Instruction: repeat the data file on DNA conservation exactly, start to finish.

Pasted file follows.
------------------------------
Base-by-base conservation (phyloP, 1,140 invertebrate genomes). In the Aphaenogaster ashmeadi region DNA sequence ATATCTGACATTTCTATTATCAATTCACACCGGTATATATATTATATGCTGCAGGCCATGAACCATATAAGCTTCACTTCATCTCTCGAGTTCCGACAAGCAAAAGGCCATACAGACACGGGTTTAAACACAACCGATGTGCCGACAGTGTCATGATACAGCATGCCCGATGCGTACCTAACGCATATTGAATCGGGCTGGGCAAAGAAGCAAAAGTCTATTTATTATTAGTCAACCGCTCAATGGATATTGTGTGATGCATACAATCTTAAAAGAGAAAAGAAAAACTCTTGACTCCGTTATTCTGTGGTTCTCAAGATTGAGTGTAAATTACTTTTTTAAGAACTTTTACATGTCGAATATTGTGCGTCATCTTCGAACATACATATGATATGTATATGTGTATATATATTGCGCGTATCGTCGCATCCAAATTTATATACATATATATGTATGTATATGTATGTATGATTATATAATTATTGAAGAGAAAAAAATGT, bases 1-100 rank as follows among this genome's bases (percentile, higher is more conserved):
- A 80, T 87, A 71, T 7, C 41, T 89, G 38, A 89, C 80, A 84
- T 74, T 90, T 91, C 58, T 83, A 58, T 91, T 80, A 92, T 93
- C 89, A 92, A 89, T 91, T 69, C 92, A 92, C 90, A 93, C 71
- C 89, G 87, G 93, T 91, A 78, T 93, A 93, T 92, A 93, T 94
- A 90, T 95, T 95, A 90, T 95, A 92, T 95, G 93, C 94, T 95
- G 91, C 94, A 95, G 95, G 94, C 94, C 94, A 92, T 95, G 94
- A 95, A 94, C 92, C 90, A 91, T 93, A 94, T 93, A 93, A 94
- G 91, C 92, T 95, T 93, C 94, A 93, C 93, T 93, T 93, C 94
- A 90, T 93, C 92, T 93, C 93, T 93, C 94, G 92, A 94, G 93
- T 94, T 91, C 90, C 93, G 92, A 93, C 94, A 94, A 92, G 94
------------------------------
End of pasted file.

Base-by-base conservation (phyloP, 1,140 invertebrate genomes). In the Aphaenogaster ashmeadi region DNA sequence ATATCTGACATTTCTATTATCAATTCACACCGGTATATATATTATATGCTGCAGGCCATGAACCATATAAGCTTCACTTCATCTCTCGAGTTCCGACAAGCAAAAGGCCATACAGACACGGGTTTAAACACAACCGATGTGCCGACAGTGTCATGATACAGCATGCCCGATGCGTACCTAACGCATATTGAATCGGGCTGGGCAAAGAAGCAAAAGTCTATTTATTATTAGTCAACCGCTCAATGGATATTGTGTGATGCATACAATCTTAAAAGAGAAAAGAAAAACTCTTGACTCCGTTATTCTGTGGTTCTCAAGATTGAGTGTAAATTACTTTTTTAAGAACTTTTACATGTCGAATATTGTGCGTCATCTTCGAACATACATATGATATGTATATGTGTATATATATTGCGCGTATCGTCGCATCCAAATTTATATACATATATATGTATGTATATGTATGTATGATTATATAATTATTGAAGAGAAAAAAATGT, bases 1-100 rank as follows among this genome's bases (percentile, higher is more conserved):
- A 80, T 87, A 71, T 7, C 41, T 89, G 38, A 89, C 80, A 84
- T 74, T 90, T 91, C 58, T 83, A 58, T 91, T 80, A 92, T 93
- C 89, A 92, A 89, T 91, T 69, C 92, A 92, C 90, A 93, C 71
- C 89, G 87, G 93, T 91, A 78, T 93, A 93, T 92, A 93, T 94
- A 90, T 95, T 95, A 90, T 95, A 92, T 95, G 93, C 94, T 95
- G 91, C 94, A 95, G 95, G 94, C 94, C 94, A 92, T 95, G 94
- A 95, A 94, C 92, C 90, A 91, T 93, A 94, T 93, A 93, A 94
- G 91, C 92, T 95, T 93, C 94, A 93, C 93, T 93, T 93, C 94
- A 90, T 93, C 92, T 93, C 93, T 93, C 94, G 92, A 94, G 93
- T 94, T 91, C 90, C 93, G 92, A 93, C 94, A 94, A 92, G 94